Bringing 97 Vintage Aircraft to Life
Home  -  Aircraft Database  -  American Aircraft  -  Curtiss P-36 Hawk

Curtiss P-36 Hawk

 Jump to: Variants : Photos : On Display

With the United States in need of modern fighter aircraft during the 1930s the P-36 Hawk was developed with the intention of filling this gap. However by the outbreak of World War 2 the Curtiss P-36 Hawk was obsolete and being replaced by other aircraft.

Quick Facts
Sorry, no image available
First flight
6th May 1935
Entered service
Total built

Front view
Sorry, no view photo available
Side view
Sorry, no view photo available
Rear view
Sorry, no view photo available

Curtiss-Wright had decided to develop a monoplane fighter as a private venture in the belief the US Army would be prepared to see it as a replacement for the Boeing P-26 Peashooter, and it would be called the Curtiss Model 75. With its enclosed cockpit and retractable landing gear the design was in good company as other fighters of similar design, such as the Messerschmitt Bf 109 and Supermarine Spitfire, were showing improved performance over bi-planes and open cockpit designs. The P-36 however would not achieve the same success as these planes, one reason for this was that designers of the era had not yet worked out how to get the best out of radial air-cooled engines. Efforts were made to improve the aircraft's performance but despite the introduction of the Allison V-1710 turbocharged inline engine the performance of the Curtiss P-36 was still disappointing.

The P-36 prototype flew for the first time on the 6th May 1935 and was powered by the 900-hp Wright XR-1670-5 radial engine and during the same month was flown to Wright Field, Ohio to compete in the US Army Air Corps' contest to find a new fighter aircraft. It was intended for Curtiss's design to compete against the Seversky P-35 however the plane crashed on its way to the contest, meaning the contest was postponed by eleven months till April 1936. Curtiss took the delay as an opportunity to fit a new engine to their design with the introduction of the 850-hp Wright XR-1820-39 Cyclone radial and the plane was now known as the Model 75-B.

When the competition did eventually take place it was the Seversky P-35 which won although an order was placed for three P-36's which would be powered by a derated version of Pratt & Whitneys 1,050-hp R-1830-13 Twin Wasp radial engine and this would be designated Y1P-36. As well as the new engine a number of cockpit modifications had been made and a retractable tailwheel was added. Service testing of the new plane was successful and 210 were ordered on the 7th July 1937.

During April 1938 deliveries of the new aircraft began but by the time the United States entered the Second World War the plane was obsolete and by this time the Curtiss P-40 Kittyhawk superseded it, but it did see some action in the early part of the war against Japan when five P-36s stationed at Pearl Harbour took off during the Japanese attack and shot down two Mitsubishi A6M Zero's for the loss of one P-36, before being used in a training role.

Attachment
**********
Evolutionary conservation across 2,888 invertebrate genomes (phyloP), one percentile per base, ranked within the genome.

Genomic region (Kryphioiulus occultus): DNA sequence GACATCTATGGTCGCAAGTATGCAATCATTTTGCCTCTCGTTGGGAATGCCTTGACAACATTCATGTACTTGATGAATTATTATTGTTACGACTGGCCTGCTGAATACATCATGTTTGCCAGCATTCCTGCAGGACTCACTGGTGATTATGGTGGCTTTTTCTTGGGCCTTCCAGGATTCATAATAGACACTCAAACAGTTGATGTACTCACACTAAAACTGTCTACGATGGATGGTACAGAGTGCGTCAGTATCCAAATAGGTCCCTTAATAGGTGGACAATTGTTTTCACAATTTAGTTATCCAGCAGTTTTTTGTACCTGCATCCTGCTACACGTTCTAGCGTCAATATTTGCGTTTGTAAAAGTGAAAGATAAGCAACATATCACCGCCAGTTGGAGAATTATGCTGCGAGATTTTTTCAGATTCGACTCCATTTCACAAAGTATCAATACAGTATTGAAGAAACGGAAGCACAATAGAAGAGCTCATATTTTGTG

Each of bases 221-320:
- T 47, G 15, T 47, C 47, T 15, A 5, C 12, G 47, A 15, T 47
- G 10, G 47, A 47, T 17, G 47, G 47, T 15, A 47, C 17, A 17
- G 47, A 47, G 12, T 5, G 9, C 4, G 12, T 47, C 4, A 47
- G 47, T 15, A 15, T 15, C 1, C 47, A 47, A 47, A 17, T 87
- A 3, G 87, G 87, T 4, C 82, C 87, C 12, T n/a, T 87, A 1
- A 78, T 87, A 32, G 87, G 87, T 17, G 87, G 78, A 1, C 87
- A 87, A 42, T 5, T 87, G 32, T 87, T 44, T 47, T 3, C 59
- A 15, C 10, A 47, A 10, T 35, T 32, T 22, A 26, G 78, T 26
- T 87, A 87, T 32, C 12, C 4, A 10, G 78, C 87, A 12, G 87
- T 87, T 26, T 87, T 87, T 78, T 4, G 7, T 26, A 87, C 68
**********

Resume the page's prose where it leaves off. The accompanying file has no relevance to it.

A XP-36B appeared powered by a 1,000-hp Pratt & Whitney R-1820-25 engine and the final thirty one Curtiss P-36 were fitted with a Twin Wasp engine and thus designated P-36C. Three more types were produced, although with differing armament and purely experimental and they were designated XP-36D, XP-36E, XP-36F.

With a total of 1,115 built in different guises the P-36 was used by a number of different air forces including the French Armeede L'Air who used a number of export Hawk 75As designated as 75A-1, 75A-2, 75A-3 and 75A-5 but with the fall of France a number of these aircraft went to the UK and re-designated as Mohawk Mk I, II, III and IV respectively.

Also see: Curtiss Hawk 75


Click on the aeroplane image to view a larger version.

Max Speed Range Service Ceiling Armament
P-36A 313 mph 825 miles 33,000 one 0.30-in machine-gun and
one 0.50-in machine gun
P-36B P-36A fitted with supercharged R-1830-25, one converted.
P-36C 311 mph 820 miles 33,700 ft one 0.50-in machine-gun
three 0.30-in machine-guns
XP-36D Modified P-36A with one 0.50-in and four 0.30-in machine-guns.
XP-36E Modified P-36A with two 0.50-in and six 0.30-in machine-guns.
XP-36F P-36A fitted with two 23mm Madsen autocannons, then converted back to P-36A
P-36G Hawk 75A-8s exported to Norway.


Click on a photo to view a larger version.

On Display

(C) = Cockpit only exhibit. (F) = Fuselage only exhibit. (R) = Remains of an aircraft.

Variant Location
P-36C Imperial War Museum, Duxford

Back to American aircraft

Click here to view a range of Spitfire experiences


Spitfire Messerschmitt Fairey Bristol Avro North American Hawker Curtiss Grumman

New on Classic Warbirds

1. Supermarine Spitfire Miscellany

2. Hawker Hurricane Miscellany

3. Bomber Command in the Pacific

4. Bristol Scout profile

5. Miles Magister profile


Spotted an error? Or just have a comment or suggestion about Classic Warbirds? Please let us know.

Click here to view our UK aviation museums map